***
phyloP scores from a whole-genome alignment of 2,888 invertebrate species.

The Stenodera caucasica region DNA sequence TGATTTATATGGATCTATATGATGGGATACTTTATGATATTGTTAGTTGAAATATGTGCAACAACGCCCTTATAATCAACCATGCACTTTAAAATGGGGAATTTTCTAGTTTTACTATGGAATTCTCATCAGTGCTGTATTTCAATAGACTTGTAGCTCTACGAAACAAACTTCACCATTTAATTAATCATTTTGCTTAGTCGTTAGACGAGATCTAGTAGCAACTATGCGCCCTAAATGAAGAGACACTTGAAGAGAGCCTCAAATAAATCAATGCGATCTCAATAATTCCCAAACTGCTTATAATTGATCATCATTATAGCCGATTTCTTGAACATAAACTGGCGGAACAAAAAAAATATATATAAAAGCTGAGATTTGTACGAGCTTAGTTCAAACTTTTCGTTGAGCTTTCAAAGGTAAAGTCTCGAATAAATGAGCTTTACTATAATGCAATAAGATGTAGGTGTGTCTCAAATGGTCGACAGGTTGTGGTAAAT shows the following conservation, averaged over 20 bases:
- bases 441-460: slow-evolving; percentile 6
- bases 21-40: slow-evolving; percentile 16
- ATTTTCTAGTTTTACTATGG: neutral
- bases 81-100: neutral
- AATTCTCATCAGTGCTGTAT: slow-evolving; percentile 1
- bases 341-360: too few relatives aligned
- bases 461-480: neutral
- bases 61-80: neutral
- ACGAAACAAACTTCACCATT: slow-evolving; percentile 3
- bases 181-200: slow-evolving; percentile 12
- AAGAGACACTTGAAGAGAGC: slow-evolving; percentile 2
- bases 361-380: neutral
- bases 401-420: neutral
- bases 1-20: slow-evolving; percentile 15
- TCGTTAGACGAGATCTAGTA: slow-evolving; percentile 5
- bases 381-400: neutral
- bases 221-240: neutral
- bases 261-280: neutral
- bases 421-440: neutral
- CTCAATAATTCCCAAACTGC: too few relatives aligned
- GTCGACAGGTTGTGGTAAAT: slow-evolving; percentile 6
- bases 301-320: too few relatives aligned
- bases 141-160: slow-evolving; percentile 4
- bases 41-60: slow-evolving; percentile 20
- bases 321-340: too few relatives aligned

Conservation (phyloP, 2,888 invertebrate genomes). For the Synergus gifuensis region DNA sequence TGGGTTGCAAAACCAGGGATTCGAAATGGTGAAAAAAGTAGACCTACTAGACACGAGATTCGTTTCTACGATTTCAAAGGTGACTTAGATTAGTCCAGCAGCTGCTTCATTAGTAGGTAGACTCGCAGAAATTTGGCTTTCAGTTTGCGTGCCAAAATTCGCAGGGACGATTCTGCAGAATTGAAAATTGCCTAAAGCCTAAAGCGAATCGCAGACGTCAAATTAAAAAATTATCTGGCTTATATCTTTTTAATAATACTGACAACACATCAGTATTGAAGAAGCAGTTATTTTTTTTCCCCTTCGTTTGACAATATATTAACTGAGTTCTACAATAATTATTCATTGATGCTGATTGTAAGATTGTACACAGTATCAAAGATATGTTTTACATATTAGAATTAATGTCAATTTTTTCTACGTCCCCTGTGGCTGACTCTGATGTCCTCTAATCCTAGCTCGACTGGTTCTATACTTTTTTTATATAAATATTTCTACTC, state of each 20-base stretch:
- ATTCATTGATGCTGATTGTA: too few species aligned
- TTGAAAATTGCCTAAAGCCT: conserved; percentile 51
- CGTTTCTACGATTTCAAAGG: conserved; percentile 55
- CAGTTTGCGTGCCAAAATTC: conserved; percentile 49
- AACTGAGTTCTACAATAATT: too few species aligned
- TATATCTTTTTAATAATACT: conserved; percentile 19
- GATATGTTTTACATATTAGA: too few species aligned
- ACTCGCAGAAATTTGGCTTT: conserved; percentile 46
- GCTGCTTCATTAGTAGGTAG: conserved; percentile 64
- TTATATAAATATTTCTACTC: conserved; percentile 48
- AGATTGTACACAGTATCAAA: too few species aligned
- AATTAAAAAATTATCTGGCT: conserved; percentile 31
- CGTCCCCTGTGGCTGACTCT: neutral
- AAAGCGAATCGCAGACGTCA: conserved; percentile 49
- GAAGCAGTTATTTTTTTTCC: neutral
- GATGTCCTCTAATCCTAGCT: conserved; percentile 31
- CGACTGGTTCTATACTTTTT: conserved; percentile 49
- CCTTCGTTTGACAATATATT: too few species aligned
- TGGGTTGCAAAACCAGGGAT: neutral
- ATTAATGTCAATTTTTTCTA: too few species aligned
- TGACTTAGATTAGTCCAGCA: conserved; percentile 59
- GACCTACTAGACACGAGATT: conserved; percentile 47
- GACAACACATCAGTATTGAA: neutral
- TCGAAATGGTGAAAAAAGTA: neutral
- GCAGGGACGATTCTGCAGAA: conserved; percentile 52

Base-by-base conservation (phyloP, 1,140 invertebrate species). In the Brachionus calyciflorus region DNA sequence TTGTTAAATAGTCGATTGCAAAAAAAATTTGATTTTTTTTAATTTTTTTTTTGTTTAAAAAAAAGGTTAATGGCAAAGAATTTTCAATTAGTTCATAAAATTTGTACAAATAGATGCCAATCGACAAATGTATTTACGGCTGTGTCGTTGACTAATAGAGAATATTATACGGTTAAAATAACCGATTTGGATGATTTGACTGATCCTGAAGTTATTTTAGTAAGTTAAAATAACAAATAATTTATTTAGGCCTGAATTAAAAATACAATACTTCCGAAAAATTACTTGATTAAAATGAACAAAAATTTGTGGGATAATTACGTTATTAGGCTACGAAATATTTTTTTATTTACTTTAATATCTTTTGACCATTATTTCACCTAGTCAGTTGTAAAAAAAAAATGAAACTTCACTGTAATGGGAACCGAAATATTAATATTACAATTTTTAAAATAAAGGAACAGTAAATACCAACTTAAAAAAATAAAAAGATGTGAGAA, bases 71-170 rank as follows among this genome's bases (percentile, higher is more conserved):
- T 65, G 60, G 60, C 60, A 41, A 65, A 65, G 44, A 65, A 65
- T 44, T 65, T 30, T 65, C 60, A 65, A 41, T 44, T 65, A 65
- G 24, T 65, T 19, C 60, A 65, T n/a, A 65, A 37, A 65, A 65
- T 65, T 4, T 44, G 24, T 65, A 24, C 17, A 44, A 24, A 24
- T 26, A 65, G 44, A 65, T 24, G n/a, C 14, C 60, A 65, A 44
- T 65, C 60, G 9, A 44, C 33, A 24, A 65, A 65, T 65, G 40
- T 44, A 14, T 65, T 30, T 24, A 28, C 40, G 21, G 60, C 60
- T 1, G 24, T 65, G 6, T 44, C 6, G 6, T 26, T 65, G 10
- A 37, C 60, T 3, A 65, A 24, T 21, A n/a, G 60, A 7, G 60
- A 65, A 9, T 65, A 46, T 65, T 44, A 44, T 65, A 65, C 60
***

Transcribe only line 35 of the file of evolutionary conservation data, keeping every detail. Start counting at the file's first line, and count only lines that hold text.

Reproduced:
- GATATGTTTTACATATTAGA: too few species aligned